It is not often moviegoers get to see the ugly side of American history. For once, “Django Unchained” is a big production that has the issue of slavery at its core. When I first heard this movie, which generated a great deal of buzz and acclaim for writer and director Quentin Tarantino, was coming out, I felt excited and nervous for the history it would portray. Rarely on the big screen do we see issues of race and slavery dissected, and much less commonly do we see black actors play central heroic roles. My excitement quickly turned to disappointment when “Django” proved to be not so revolutionary at all.
Tarantino has made a name for himself with his ultraviolent films — which frequently incorporate the n-word — that he’s made throughout his career. But “Django” is a slapstick throwback to the era of Blaxploitation cinema and suffers from the same “white-people-solve-racism” syndrome that characterized the films “The Help” and “Lincoln.”
But the much bigger problem that Tarantino and “Django” are guilty of is a huge misinterpretation of slavery in America. Tarantino helped tell a story where a slave was freed only by a white man’s hand. There is gratuitous usage of the n-word, and the brutal rape and torture of a black female character is used as a catalyst for the plot of the entire movie. Surely these types of rape and violent scenes would not be portrayed similarly with a white actress.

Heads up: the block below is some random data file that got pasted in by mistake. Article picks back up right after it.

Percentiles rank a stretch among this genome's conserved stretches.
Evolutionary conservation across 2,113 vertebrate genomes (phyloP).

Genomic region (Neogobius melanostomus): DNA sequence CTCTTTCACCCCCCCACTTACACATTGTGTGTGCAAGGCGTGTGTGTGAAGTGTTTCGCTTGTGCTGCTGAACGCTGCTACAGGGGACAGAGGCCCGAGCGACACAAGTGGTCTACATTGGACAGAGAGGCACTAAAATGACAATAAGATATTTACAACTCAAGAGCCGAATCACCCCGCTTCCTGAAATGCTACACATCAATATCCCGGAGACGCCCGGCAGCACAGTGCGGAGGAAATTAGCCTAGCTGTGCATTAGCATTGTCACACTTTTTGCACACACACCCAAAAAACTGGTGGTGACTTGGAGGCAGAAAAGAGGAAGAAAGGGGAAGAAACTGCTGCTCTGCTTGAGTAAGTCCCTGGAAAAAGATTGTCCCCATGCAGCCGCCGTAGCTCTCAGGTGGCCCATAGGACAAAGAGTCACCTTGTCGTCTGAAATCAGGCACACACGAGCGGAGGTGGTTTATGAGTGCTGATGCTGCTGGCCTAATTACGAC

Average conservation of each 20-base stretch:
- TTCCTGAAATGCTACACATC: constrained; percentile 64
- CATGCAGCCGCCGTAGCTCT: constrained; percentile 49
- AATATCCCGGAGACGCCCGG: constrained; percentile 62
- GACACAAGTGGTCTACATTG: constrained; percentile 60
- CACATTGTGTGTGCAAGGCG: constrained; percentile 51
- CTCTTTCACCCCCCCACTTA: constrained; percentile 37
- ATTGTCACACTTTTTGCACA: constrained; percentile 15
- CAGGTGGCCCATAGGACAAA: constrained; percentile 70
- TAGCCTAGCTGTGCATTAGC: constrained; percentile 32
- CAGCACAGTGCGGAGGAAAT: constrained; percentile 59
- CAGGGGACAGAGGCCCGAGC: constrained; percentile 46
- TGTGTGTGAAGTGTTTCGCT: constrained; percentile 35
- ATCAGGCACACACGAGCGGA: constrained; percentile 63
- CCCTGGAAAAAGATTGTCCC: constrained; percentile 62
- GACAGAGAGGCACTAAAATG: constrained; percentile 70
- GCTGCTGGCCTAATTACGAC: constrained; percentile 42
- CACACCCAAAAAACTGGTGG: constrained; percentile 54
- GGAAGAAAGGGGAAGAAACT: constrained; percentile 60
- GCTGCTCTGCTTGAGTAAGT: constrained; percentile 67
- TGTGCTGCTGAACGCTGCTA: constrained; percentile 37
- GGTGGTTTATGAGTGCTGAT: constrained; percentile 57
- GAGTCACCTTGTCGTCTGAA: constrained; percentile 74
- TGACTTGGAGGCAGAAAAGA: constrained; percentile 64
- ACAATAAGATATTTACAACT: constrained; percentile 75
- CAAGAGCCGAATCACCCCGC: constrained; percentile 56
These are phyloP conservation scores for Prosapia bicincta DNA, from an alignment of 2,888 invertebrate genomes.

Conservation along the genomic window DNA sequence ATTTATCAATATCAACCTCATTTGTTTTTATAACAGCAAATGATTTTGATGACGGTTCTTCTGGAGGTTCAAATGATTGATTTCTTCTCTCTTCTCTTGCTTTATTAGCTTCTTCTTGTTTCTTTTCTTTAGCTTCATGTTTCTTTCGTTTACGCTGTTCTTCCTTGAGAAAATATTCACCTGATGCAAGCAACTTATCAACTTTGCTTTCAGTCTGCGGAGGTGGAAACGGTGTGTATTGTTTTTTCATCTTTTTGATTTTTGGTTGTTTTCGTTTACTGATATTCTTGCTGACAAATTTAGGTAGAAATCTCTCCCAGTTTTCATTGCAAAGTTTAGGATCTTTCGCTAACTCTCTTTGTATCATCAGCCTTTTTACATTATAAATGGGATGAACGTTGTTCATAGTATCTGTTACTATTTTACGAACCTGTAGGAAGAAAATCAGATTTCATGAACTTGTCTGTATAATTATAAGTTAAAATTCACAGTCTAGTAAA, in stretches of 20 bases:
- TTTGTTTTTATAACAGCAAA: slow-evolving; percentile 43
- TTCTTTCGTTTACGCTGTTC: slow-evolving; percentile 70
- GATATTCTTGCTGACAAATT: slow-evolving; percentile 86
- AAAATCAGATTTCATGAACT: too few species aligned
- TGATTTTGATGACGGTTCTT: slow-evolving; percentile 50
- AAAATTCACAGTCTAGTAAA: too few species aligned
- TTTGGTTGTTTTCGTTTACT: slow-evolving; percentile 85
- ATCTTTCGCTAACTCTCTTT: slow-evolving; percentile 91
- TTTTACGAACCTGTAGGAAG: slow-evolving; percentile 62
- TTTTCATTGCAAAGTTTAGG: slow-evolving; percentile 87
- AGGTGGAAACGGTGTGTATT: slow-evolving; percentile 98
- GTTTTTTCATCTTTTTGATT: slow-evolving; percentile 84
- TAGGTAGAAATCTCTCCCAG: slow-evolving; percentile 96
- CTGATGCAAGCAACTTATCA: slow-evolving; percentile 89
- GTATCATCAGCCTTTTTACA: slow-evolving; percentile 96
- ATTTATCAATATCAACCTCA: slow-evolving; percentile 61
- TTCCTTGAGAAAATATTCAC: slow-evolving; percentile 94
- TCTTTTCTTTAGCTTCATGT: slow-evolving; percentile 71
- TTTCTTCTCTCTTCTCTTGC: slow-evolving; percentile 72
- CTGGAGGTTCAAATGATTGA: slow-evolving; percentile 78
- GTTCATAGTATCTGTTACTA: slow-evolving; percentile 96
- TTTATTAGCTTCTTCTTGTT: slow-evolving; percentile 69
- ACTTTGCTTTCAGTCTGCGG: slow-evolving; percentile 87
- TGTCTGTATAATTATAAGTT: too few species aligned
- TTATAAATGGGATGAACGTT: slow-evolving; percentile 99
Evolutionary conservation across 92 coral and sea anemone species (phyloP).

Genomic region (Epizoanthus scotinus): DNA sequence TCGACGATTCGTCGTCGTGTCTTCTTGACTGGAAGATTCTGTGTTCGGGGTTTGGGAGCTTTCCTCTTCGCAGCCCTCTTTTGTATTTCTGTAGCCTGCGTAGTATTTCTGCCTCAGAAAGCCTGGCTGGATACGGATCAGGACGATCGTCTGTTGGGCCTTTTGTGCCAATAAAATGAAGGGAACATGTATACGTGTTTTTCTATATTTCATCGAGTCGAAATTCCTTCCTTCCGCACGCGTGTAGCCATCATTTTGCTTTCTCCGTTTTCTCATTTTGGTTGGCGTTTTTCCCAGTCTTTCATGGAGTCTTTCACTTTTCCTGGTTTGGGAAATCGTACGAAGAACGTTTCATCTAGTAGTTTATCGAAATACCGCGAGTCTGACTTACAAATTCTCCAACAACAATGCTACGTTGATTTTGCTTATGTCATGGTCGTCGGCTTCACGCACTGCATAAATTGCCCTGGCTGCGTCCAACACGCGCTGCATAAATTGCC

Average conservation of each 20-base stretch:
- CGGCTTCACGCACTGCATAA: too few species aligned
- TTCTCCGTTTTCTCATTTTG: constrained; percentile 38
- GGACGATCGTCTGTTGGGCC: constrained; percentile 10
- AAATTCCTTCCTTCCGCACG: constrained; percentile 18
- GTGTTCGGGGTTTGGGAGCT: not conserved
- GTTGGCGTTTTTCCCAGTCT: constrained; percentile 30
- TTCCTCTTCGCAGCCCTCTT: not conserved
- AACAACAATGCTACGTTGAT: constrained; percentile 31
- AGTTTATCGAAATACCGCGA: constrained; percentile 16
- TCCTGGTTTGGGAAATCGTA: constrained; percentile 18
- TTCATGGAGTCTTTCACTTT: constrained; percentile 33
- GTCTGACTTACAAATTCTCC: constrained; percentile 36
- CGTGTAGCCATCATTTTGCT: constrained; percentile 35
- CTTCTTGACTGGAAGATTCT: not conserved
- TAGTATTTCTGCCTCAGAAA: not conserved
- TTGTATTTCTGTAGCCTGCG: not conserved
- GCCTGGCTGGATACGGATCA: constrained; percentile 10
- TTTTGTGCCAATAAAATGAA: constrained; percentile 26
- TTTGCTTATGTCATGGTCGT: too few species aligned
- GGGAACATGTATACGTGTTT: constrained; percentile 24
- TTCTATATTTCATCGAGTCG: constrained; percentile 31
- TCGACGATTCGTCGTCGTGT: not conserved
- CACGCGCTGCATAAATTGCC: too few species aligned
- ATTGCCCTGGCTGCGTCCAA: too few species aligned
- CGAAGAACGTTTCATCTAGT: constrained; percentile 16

I am not a director or writer of films, and I cannot force anyone to make a movie that reflected the realities of slavery in America. But directors like Tarantino are quick to point their fingers at American history whenever people take offense to their movies. Don’t blame the filmmaker -— blame history! Movies like “Django” give Tarantino and Hollywood a free pass to bend the truth of a history that still very much affects our social interactions in this country. In filming the movie, several cast members expressed apprehension toward filming in former plantation sites. Instead, Tarantino ignored all these requests and used the realism to elicit real tears from his black cast members.
Directors have a certain amount of responsibility to set a high bar for historical accuracy when making movies about slavery because few such movies exist to begin with. The interpretations people see in this movie will be accepted as fact by millions of moviegoers. And unfortunately, the movie removes any agency from enslaved peoples in their own liberation. What about a character like Nat Turner, a black enslaved man that led a rebellion that took the lives of 50 white plantation owners? Would Hollywood be comfortable releasing a movie about Turner? A slave who granted himself freedom? Of course not, and that is part of the problem.
To bring up the issues of misinterpretation and history seems to provoke a lot of hot-headedness rather than intelligent discussion. People with critical views of the movie are told to shut up and not make it a “race thing.” But ignoring the real concerns people of color have about the movie and the history it portrays will continue to allow filmmakers like Tarantino to pat themselves on the back while leaving the rest of us with a masturbatory ode to stereotypes and false history.
Zenen Jaimes Perez is a senior in the School of Foreign Service. IDENTITY POLITICS appears every other Tuesday.